Reading response on chapter eight about religion

IntroductionInthe era of 300 to 600 CE, religion is seen to grow persistently in different regions.

Many social and political groups emerge that are willing to learn, support andfollow religion to the letter. Chapter eight of this book gives me an insightthat though the civilizations they were involved in either diminished or diedthe era maintains spiritual persistence and growth.Thewriter, Elizabeth pollard, brings out the fact that the inhabitants of Afro-Eurasianlandmass between 300 and 600 CE had an urge to maintain spirituality, but diminishedin their faith when it was at its peak. This happened majorly because religiondrew boundaries as to what was right or wrong. The “wrong” had to flee awayfrom society to escape punishment by religious readers.

This made the religionto diminish but “martyrs” came up to resurrect it in the afro-EurasiaThearising of the martyr as a figure that supports religion led to the rise ofChristianity as they expressed their faith through execution of the romanauthorities.  Martyrdom took over as themartyrs faith was seen to take a powerful role in the developing stages of the Christianchurch. There arose an opposition to the “all –male’ leadership practices inthe Christian church. Judaism came in as an attempt to curb the practiceBy then, religion had spread in theRoman Empire and the people believed that a bigger entity existed beyond theirphysical world. This gave worshippers the strength  to carry on with religion.

These sentimentswere expressed by Judaism as rabbis were busy rethinking their religion aftertheir temple had been destroyed by roman troops in 70 CE. There arose amisunderstanding as Romans believed that gods were omnipresent but not a localpower. Unlike them, Christiansfound it hard to follow and obey.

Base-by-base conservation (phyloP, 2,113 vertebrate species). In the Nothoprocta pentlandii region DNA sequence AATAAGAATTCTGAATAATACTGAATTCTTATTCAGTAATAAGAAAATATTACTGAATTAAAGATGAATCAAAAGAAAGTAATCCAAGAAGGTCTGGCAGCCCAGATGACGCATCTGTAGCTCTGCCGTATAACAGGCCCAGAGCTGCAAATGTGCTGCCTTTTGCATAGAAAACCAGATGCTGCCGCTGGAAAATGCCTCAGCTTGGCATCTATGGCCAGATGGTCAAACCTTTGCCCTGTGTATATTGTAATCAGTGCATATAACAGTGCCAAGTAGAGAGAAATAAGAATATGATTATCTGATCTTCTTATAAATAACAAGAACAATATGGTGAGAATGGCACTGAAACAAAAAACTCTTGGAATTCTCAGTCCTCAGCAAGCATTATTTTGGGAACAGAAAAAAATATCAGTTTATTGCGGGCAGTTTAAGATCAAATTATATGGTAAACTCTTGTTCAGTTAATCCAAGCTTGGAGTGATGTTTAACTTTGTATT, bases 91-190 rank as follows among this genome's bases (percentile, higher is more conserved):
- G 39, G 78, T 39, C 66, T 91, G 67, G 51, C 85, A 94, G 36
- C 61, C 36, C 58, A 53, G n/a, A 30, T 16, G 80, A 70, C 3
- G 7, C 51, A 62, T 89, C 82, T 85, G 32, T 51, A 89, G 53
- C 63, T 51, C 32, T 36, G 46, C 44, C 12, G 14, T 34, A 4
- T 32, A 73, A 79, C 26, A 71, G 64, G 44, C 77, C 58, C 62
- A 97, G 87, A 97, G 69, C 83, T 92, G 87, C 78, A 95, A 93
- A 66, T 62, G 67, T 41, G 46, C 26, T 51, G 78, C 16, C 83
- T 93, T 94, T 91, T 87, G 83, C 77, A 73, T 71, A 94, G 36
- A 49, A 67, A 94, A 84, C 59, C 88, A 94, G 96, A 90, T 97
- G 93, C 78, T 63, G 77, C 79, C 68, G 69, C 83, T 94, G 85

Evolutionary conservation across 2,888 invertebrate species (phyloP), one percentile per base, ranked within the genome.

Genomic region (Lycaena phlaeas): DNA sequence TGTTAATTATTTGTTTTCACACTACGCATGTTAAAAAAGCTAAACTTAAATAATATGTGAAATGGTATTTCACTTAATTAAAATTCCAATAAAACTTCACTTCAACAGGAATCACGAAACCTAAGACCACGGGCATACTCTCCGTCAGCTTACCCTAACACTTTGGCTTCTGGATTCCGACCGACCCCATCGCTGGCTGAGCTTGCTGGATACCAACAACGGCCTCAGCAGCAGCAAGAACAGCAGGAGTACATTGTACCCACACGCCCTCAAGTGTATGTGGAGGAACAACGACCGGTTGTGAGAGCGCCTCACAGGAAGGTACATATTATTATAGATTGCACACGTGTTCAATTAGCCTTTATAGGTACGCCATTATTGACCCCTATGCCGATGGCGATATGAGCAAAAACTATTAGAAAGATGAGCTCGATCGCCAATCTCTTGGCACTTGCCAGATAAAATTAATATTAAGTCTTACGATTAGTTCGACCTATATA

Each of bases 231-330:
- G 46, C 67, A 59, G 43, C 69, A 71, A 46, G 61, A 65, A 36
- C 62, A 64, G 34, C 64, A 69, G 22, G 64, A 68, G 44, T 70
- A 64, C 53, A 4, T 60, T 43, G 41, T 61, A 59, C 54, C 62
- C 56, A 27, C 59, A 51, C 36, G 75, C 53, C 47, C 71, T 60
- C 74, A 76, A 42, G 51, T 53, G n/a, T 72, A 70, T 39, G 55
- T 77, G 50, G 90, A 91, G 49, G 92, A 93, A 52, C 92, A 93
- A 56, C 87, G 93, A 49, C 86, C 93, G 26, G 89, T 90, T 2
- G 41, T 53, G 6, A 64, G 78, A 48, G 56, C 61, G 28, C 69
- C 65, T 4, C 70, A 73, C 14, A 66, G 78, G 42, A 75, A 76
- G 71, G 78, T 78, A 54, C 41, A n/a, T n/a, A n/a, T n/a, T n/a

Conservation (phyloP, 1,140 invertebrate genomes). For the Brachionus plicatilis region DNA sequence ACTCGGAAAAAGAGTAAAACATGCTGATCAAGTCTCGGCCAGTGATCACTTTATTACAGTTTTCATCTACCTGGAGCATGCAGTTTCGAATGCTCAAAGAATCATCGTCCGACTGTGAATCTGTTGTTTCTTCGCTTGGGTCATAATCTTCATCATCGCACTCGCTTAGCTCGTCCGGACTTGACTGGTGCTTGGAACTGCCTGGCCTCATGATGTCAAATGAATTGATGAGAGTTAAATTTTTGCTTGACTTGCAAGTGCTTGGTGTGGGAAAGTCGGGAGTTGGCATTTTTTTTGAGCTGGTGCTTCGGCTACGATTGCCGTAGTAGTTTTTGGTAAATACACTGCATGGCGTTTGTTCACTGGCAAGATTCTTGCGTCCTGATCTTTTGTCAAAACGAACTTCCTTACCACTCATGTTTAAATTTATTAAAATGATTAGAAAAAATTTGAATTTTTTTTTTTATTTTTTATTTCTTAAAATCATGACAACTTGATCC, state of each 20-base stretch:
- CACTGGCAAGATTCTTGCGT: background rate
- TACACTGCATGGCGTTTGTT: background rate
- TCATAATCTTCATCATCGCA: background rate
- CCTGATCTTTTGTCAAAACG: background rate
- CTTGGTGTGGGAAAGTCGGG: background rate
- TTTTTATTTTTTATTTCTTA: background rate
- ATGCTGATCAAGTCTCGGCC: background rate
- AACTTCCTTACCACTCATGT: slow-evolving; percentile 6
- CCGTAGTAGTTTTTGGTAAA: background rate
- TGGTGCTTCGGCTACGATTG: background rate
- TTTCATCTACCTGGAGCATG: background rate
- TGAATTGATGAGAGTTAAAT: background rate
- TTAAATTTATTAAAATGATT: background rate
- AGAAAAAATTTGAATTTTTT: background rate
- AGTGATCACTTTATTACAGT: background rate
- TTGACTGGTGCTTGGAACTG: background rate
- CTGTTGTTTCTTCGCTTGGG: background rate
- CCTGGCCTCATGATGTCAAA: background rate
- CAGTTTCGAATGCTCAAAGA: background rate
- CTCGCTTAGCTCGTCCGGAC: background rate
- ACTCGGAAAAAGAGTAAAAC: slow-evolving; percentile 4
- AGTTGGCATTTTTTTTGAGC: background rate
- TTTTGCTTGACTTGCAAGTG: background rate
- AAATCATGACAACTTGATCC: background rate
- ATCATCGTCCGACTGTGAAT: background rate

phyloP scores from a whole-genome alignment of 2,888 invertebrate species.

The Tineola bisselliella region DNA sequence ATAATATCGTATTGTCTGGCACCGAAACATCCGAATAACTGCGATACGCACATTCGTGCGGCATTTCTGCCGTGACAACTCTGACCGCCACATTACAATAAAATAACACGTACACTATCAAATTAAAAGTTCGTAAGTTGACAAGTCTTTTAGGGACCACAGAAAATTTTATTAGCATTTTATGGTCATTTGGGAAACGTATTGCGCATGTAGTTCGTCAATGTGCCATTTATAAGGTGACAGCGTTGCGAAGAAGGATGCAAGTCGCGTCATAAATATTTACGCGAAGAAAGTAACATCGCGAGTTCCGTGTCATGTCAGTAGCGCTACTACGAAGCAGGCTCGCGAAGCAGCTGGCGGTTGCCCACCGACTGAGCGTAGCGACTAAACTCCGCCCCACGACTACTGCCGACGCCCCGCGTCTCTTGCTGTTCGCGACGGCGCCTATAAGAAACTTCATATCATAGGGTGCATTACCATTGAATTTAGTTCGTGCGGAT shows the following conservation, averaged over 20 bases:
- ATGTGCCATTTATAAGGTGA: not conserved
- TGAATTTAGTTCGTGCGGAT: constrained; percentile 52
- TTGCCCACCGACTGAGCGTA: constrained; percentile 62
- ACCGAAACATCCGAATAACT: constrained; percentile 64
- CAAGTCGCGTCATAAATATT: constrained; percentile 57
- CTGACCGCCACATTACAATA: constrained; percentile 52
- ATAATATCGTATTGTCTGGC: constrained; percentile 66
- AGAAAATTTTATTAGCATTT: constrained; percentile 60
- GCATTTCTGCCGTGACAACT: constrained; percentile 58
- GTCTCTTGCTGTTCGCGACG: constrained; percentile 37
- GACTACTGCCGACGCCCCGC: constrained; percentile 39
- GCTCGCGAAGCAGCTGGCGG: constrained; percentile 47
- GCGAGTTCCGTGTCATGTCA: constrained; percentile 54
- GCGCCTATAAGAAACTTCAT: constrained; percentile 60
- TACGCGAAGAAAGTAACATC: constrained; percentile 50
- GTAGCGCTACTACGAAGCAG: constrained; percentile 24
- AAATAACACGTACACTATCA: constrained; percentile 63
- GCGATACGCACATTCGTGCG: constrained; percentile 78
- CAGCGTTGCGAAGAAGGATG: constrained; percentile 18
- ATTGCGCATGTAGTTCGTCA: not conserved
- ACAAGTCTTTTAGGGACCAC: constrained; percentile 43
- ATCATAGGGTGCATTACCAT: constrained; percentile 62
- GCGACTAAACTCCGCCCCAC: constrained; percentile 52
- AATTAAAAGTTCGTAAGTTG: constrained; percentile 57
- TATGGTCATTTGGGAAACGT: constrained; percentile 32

The Christians came up with debates anddecided to follow their own path.Emperor Constantine revolutionizedChristianity when he had all his soldiers place a symbol of Christianity intheir uniforms. Together with his successors they preached about the Christianchurch until it came to be accepted universally but yet disputes arose overdoctrine issues when he came up with a quest to sum up the faith of Christians.After Christianity, Buddhism was initiated.Buddhism came up in the Silk Road incentral Asia. Later Buddhism spread to many locals in china providing the “barbarian”rulers with legitimacy. There existed two communities whereby one was communityoriented and the other one concentrated on personal expressions. Buddhismbecame so popular in towns and commercial regions until the Brahmans relegatedinto the interior IndiaThis transformation of the Brahmansgave rise to Hinduism.

The Brahmans did away with the ritual of sacrificinganimals according to their pastoralist past in their urge to identifythemselves with agricultural societies and this came as an attraction to the Hinduswho also never practiced animal sacrifices. Local people since then practiceand rely on religion, social institutions and maintain civic order throughguides.The author in this chapter usedreligious groups like Christianity and Buddhism to bring out the aspect ofreligion among individuals. Though their religious groups collapsed they stillhad the faith.

This drove them to join other religious groups so as to worshipa higher deity and maintain social status in the community. Literally,religious groups will continue to exist no matter the hardships.